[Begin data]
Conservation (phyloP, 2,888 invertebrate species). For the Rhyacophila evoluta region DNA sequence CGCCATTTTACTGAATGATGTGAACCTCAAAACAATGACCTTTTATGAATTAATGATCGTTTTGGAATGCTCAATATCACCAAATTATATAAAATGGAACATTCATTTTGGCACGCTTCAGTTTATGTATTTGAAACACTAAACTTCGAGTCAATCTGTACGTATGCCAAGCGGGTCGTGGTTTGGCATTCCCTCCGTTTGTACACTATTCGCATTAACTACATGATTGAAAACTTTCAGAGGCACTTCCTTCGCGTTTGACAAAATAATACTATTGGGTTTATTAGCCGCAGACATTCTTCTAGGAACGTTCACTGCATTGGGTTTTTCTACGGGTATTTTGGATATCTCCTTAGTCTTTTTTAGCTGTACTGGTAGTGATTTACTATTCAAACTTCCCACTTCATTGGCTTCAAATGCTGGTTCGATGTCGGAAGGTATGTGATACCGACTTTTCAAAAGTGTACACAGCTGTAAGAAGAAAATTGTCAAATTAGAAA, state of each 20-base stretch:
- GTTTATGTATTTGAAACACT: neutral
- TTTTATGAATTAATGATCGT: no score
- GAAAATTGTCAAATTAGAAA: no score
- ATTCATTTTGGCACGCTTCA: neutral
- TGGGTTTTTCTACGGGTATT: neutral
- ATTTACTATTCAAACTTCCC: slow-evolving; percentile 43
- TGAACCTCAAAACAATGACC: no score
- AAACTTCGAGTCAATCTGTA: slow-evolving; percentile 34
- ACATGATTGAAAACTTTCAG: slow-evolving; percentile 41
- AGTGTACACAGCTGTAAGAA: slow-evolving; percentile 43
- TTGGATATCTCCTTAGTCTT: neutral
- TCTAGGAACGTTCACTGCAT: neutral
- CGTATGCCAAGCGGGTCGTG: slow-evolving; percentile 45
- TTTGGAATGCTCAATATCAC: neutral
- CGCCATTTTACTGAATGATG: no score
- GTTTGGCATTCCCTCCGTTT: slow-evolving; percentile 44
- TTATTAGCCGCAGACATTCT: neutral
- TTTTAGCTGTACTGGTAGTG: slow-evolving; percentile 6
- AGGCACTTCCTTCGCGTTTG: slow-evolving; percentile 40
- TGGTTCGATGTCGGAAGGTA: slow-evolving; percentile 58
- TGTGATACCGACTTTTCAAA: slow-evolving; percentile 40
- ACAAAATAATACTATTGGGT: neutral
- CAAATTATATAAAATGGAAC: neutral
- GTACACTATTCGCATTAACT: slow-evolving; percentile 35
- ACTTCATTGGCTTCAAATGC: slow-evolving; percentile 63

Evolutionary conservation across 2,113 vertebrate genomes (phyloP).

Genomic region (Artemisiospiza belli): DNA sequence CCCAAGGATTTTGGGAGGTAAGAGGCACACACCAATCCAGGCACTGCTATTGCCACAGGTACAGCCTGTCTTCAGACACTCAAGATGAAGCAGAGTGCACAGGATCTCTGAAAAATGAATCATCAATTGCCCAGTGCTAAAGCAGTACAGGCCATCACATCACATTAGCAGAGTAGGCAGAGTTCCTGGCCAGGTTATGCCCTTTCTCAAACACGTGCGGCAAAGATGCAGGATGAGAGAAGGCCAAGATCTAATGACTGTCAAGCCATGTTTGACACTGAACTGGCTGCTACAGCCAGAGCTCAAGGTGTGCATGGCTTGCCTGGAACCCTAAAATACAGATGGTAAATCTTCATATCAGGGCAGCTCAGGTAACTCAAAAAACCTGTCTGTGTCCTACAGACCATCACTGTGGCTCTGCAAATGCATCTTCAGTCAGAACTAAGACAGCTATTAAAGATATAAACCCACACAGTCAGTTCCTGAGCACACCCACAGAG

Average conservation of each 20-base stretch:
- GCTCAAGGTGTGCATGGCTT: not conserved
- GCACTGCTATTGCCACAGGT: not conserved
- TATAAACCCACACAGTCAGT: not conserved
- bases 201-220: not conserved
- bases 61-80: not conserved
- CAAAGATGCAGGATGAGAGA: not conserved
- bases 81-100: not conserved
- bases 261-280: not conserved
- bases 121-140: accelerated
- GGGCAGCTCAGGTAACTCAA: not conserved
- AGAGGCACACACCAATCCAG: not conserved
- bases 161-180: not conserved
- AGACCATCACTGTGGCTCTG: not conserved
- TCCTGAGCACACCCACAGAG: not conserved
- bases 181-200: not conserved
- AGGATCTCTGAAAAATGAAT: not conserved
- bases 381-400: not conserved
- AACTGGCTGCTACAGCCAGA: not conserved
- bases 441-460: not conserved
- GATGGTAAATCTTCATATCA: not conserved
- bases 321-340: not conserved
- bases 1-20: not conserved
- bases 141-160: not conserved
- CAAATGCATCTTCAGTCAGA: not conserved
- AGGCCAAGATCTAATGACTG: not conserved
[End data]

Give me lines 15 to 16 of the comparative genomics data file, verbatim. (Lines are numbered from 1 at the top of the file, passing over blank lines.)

- TTTGGAATGCTCAATATCAC: neutral
- CGCCATTTTACTGAATGATG: no score